Cirilo Cortez, director of the Chicanx and Latinx Retention Initiative and the student center that acts as its hub, prepares to celebrate the opening of a new facility for the center. (Karin Higgins/UC Davis)
Cirilo Cortez, director of the Chicanx and Latinx Retention Initiative and the student center that acts as its hub, prepares to celebrate the opening of a new facility for the center. (Karin Higgins/UC Davis)

Originally posted by Julia Ann Easley on September 15, 2017 in Student Life

Traditional Aztec dance, mariachi music and contemporary Latin dance will mark the opening of a new facility for the Center for Chicanx and Latinx Academic Student Success at the University of California, Davis, on Wednesday, Sept. 27.

The center is among new and expanding campus initiatives to support the recruitment and academic success of historically underrepresented groups — African American, Chicano/Latino and Native American — and reduce the time necessary for all students to earn their degrees.

UC Davis is also pursuing designation by the U.S. Department of Education as a Hispanic-Serving Institution, or HSI, which opens the door to grants to help students succeed in college. In fall 2016, about 23.8 percent of the campus’s domestic undergraduates were Chicano/Latino, and Davis expects to meet the designation’s threshold of 25 percent this fall.

Cirilo Cortez, director of the Chicanx and Latinx Retention Initiative and the center, said the center serves as a hub to provide academic support for Chicano and Latino students; empower their leadership, career and personal development; and help them access campus resources.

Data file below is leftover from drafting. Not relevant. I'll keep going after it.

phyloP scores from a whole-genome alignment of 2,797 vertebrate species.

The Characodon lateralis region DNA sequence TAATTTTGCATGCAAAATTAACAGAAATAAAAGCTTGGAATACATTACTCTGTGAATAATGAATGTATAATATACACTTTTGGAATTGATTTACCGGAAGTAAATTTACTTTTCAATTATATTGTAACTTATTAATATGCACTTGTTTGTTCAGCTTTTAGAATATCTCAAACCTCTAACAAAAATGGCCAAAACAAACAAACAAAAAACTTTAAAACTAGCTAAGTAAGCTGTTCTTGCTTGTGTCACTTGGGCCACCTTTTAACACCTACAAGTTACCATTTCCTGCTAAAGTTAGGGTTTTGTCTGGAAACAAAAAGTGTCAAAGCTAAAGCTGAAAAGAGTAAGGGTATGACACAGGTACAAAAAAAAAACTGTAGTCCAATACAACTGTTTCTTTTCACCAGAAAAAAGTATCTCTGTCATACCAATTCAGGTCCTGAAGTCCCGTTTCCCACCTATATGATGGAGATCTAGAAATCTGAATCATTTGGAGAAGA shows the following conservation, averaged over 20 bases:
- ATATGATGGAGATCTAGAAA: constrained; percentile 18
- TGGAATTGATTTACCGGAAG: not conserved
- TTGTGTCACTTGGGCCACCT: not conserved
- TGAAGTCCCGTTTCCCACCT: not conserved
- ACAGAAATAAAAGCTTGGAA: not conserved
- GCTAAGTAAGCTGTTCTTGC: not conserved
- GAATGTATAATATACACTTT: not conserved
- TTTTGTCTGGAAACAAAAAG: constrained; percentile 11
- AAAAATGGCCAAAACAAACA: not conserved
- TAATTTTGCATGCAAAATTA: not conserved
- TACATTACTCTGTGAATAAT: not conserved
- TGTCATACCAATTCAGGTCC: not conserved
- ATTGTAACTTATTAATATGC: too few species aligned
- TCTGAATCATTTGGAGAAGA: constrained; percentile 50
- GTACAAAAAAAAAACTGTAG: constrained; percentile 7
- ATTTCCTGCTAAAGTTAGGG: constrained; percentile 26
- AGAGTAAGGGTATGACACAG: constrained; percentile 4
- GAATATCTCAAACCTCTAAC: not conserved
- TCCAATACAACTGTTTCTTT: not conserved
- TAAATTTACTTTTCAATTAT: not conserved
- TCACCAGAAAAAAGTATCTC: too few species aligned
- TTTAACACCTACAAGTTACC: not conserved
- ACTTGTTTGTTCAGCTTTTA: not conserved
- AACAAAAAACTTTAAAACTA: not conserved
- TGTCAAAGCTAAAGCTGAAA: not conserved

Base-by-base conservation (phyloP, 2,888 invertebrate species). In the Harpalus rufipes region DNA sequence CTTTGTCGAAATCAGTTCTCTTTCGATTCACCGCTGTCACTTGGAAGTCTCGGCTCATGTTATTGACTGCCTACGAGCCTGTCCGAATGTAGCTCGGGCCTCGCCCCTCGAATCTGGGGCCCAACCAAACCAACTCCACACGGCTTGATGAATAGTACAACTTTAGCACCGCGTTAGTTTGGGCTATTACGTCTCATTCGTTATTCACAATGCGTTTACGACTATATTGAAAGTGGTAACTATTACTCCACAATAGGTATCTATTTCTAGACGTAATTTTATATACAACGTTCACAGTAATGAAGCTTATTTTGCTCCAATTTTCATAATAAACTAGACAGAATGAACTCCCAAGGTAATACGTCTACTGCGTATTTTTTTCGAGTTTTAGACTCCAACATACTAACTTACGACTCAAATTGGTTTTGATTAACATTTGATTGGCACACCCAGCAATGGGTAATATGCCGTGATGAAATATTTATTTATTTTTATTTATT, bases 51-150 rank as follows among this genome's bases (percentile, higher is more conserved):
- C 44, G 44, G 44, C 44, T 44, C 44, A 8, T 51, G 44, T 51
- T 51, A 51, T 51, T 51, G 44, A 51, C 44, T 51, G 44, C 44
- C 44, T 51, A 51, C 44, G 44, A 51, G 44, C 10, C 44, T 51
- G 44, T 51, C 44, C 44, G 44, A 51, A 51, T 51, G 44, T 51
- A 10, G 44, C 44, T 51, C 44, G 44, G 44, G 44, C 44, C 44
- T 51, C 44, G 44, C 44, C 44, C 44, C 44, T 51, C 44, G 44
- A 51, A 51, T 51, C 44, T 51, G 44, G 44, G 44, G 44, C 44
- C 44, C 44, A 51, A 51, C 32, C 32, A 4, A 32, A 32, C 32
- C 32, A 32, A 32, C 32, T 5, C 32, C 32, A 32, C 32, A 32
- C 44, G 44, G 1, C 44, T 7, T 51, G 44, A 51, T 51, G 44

“We affectionately call it el centro, and it’s a place where students can find a sense of belonging and family, too,” he said.

Operating in temporary quarters since last fall, the center will now use former meeting spaces on the second floor of the newly renovated Memorial Union. It includes study and socializing areas, computer stations, a conference room, offices and a kitchenette.

Students will be able to meet on-site with tutors and counselors, as well as academic and career advisors. The center will host cultural events, skills workshops and for-credit seminars to help students succeed in their transition from high school or community college.

Cortez said academic support and faculty advising will include the STEM fields of science, technology, engineering and math, where Chicano and Latino students are underrepresented.

The opening ceremony will begin at 5 p.m. on the South Patio of the Memorial Union with the performances and remarks and then move to the center for a ribbon cutting and tours.

Among the most recently opened student centers on campus are the AB540 and Undocumented Student Center (2014), the Center for African Diaspora Student Success (2015), the Native American Academic Student Success Center (April) and the Veterans Success Center (May).

You can find the original article here.

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